a glass of blessingsNot a great deal happens in the novel–no great drama, but instead we see the people in Wilmet’s daily life and how she mis-reads situations in the months covered by the novel.  In many ways A Glass of Blessings is a direct 20th century link to Jane Austen’s Emma. Jane Austen’s Emma Woodhouse is someone who wants to dabble in match-making until her plots explode in her face. Wilmet, on the other hand, is just trying to carve a place for herself in the world and not having a great deal of success. Both Emma Woodhouse and Wilmet don’t see the obvious–the stuff that everyone else around them understands, and yet Emma and Wilmet are never the object of ridicule. While other books delve into the depths of passion through adultery and dynamic love affairs conducted by bored married women, Wilmet, without consciously realizing it, toys with these notions through the somewhat awkward attentions of her best friend Rowena’s husband, and the ever-growing importance she places on her friendship with Piers. Other quiet dramas in the novel concern Sybil and Wilmet’s Portuguese lessons, where the new curate, the very good-looking Father Ransome will live, the excitement of  blood donation, committee meetings, a trip to the hairdressers, and various ecclesiastical events.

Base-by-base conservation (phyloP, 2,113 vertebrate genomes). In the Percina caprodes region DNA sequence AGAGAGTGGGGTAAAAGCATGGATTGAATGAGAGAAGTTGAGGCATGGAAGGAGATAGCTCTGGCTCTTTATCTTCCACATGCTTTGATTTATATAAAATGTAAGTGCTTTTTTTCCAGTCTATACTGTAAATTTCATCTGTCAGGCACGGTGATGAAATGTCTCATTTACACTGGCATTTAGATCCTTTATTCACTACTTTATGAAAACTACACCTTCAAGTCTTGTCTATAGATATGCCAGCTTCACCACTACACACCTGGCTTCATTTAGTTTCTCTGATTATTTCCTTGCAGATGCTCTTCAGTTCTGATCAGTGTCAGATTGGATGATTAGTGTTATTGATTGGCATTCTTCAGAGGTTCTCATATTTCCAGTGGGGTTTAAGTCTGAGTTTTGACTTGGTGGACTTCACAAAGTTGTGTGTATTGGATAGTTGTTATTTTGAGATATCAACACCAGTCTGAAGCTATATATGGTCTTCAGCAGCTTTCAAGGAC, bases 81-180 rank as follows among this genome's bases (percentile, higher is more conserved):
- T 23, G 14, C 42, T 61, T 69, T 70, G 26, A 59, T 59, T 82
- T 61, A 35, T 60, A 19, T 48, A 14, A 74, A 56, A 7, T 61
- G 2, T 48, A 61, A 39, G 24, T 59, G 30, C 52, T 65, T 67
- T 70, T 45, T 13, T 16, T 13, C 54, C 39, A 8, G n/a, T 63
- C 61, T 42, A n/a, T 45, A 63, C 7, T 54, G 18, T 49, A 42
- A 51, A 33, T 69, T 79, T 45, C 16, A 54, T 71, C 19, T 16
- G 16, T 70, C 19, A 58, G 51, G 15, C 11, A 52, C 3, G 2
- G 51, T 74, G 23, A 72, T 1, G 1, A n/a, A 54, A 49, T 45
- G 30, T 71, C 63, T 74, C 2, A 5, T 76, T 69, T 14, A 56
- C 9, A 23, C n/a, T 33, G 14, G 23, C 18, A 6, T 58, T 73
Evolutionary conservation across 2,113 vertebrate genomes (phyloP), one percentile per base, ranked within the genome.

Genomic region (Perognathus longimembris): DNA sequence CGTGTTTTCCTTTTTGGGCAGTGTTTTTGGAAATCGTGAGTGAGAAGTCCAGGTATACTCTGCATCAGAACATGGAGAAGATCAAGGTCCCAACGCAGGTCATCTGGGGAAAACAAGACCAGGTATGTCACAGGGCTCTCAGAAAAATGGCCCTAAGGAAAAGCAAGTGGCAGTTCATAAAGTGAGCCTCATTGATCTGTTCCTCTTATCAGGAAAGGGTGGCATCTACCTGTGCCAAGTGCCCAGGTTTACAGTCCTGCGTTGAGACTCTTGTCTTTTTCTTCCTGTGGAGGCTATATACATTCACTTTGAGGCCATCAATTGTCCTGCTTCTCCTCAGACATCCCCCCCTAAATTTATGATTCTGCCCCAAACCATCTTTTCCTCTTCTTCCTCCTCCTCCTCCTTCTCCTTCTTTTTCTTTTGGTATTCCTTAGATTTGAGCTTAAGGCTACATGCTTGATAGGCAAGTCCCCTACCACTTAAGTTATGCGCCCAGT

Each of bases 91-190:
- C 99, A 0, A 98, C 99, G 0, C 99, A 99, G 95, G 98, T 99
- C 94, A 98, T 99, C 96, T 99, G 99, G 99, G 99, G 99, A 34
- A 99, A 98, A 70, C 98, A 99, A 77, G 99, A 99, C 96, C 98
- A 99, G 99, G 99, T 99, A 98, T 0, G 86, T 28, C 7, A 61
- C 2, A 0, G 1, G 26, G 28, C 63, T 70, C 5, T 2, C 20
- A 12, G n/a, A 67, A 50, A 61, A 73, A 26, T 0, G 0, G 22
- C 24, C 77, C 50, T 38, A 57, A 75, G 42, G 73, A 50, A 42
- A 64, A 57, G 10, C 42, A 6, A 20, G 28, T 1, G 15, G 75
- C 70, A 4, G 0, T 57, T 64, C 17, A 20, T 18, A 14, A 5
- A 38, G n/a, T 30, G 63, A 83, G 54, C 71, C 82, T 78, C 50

Rather refreshingly, Sybil as Wilmet’s mother-in-law is an interesting character who likes her daughter-in-law. She is sympathetic to women who are married and juggle work and home responsibilities, considering them “splendid and formidable.”

I read in the paper the other day of a woman civil servant who was discovered preparing Brussels Sprouts behind a filing cabinet–poor thing, I suppose she felt it would save a few precious ten minutes when she got home.